A few weeks ago, I treated myself to a quick visit to Maremma to cover a very short section of the Tuscany Wine Road and visit a winery that makes me dream for many reasons, not the least of its belonging to what for me is the “the Alinghi family” who gave me a lot of satisfaction in my years in Valencia, but that’s another story which is likely to take me off-topic!
Colle Massari, an exceptional winery of the Tuscany Wine Road
So, I’m talking about the farm of Colle Massari, nestled in a perfect postcard of the Tuscan countryside, just like you imagine it. Rolling green hills dotted with forests, silvery olive trees, vineyards accompanying seasonal changes with their metamorphosis, long rows of slender and majestic cypress trees, and beautiful old villages and hamlets looking like they just came out of a novel.
Even the estate of Colle Massari is novel-like. Actually, novels… as seals are, in fact, more than one and the atmosphere and charm that they evoke too.
The heart of everything is the castle of Colle Massari, a beautiful rural fortified structure on the foothills of Monte Amiata, dominating the surrounding countryside from its hill.
The vineyards surrounding it are sown in a cordon and double Guyot and, once harvested, infuse life in a truly unique vertical cellar. The huge lab is underground and develops on four different levels allowing to move of the grapes without the aid of mechanical means. The winery is based on modern principles of green architecture, energy-saving, and biodynamic.
The other seal is that of Grattamacco, overlooking the sea. Its vineyards are planted in cordon and Guyot, with the addition of Sapling, and produce DOC Bolgheri. Oh, Cabernet Sauvignon…
Fattoria Poggio di Sotto instead is located on the mythical hill of Montalcino, more precisely on its southeast side, and its vineyards are planted entirely in the cordon. Only writing about it awakens in me the desire for a glass of Brunello… not that the Rosso di Montalcino isn’t good enough, but you know I’m dreaming and so… 😉
Lastly, my favorite, the Estate of Montecucco. An old perfect hamlet that, for me, represents Tuscany. The farm is spread around the stony country villa on top of a hill, which can be reached walking a long driveway surrounded by cypresses stopping right in front of the small church dedicated to Saints Peter and Anthony.
From charming accommodation to an idyllic pool surrounded by olive trees overlooking the sea, this seal has everything. They also told me that observing very well on the horizon, you can see the Island of Montecristo, but I couldn’t see it… I’ll come back to check the accuracy of this statement!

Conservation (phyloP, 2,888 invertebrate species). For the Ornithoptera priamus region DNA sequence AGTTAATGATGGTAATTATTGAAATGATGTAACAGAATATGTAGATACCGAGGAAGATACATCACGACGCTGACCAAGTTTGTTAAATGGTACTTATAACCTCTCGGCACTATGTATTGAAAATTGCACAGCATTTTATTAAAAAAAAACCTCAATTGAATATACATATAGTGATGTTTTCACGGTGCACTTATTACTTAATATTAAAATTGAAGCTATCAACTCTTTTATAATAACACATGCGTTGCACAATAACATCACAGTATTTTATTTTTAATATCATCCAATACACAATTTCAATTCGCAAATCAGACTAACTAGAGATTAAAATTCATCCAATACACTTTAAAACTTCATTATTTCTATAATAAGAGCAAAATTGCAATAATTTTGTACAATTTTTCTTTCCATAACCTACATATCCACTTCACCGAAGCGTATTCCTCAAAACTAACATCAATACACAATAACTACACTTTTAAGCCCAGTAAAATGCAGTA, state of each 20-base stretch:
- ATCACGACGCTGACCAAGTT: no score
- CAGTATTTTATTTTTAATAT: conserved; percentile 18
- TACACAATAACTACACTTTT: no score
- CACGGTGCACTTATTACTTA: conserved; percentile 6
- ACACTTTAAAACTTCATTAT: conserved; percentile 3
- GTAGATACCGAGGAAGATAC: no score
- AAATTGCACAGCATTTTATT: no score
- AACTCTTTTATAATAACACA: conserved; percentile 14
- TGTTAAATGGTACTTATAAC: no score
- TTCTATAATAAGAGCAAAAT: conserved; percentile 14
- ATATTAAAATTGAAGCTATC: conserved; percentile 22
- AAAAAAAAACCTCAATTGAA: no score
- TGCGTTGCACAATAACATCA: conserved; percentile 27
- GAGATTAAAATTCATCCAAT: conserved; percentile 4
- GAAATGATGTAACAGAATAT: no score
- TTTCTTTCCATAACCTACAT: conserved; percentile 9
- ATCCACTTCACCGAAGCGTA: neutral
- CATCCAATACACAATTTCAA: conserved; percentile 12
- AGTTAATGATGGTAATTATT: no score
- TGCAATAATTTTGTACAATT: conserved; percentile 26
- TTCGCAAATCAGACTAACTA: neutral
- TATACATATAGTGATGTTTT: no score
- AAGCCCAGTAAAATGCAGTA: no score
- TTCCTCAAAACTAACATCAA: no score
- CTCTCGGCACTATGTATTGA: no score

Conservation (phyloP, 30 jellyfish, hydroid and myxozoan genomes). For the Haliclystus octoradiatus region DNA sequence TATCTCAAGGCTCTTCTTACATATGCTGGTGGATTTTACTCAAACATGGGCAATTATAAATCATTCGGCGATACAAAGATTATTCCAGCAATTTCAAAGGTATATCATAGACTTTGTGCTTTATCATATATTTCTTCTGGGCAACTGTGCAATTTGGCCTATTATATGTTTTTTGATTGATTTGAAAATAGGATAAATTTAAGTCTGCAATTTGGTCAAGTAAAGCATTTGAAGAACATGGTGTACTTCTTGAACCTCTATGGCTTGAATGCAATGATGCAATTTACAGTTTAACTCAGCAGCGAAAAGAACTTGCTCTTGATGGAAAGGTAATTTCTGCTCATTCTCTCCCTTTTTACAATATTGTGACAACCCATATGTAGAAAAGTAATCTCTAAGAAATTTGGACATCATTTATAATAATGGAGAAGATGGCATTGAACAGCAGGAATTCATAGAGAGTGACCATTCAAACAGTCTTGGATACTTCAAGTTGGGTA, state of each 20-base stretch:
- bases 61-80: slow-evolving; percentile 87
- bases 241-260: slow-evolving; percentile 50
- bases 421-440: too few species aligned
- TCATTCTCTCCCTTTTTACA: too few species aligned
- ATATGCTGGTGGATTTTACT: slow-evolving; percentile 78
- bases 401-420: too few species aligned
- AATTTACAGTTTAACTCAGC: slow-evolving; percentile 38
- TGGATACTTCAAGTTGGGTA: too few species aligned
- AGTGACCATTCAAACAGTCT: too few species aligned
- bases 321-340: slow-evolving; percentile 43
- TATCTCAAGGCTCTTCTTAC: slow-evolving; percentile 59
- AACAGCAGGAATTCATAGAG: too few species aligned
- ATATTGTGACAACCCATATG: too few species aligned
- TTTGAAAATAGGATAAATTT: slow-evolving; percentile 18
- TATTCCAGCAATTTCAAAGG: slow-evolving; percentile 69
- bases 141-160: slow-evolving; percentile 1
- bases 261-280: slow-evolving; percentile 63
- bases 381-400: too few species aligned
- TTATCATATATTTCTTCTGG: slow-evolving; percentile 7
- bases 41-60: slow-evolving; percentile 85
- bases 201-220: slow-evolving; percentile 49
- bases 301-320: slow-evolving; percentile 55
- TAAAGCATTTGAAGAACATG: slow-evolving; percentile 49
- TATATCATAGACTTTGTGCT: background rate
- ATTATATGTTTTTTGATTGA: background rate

Noteworthy is the restaurant where, in front of a romantic and warm fireplace, I could taste local treats, especially the wines!
Accommodation in Maremma
I opted for Le Scuole in Poggi del Sasso to stay on budget, and it was a pleasant surprise! This small B&B actually has very spacious rooms (at least the one where I slept) and is equipped with all the comforts, including a fantastic courtesy service worthy of the bathroom of a well-run four-star hotel!
Breakfast is also delicious and is served in a dedicated venue on the ground floor. The, to me essential, wifi is open and works perfectly (it is also available in the cellar and other areas of the estate of Colle Massari).
From Grosseto, it takes more or less half an hour to get here, taking the route SS223-E78 Grosseto-Siena till Paganico. From this point, I suggest you set these coordinates on your GPS: N 42° 53′ 18.41” – E 11° 19′ 46.61″ ’cause following my directions, you would certainly get lost! 😛
Oh, Maremma is not “bitter” anymore
Sure, it is a region that still reflects wilderness, but malaria, brigands, and hardships do not distinguish it anymore. Its colors are bright and contrast with each other, the stony hamlets on hilltops talk about domination, Tuscan horses are beautiful and inspire strength and freedom, and the butteri that ride them, and then you eat and drink so well!
The words of this song, however, are still beautiful…
« Tutti mi dicon Maremma, Maremma…
Ma a me mi pare una Maremma amara
L’uccello che ci va perde la penna
Io c’ho perduto una persona cara.
Sia maledetta Maremma Maremma
sia maledetta Maremma e chi l’ama.
Sempre mi piange il cor quando ci vai
Perché ho timore che non torni mai»
I only have to go back to visit the rest of the Maremma Wine Road. In the meantime, I’ll help myself a glass of wine 🙂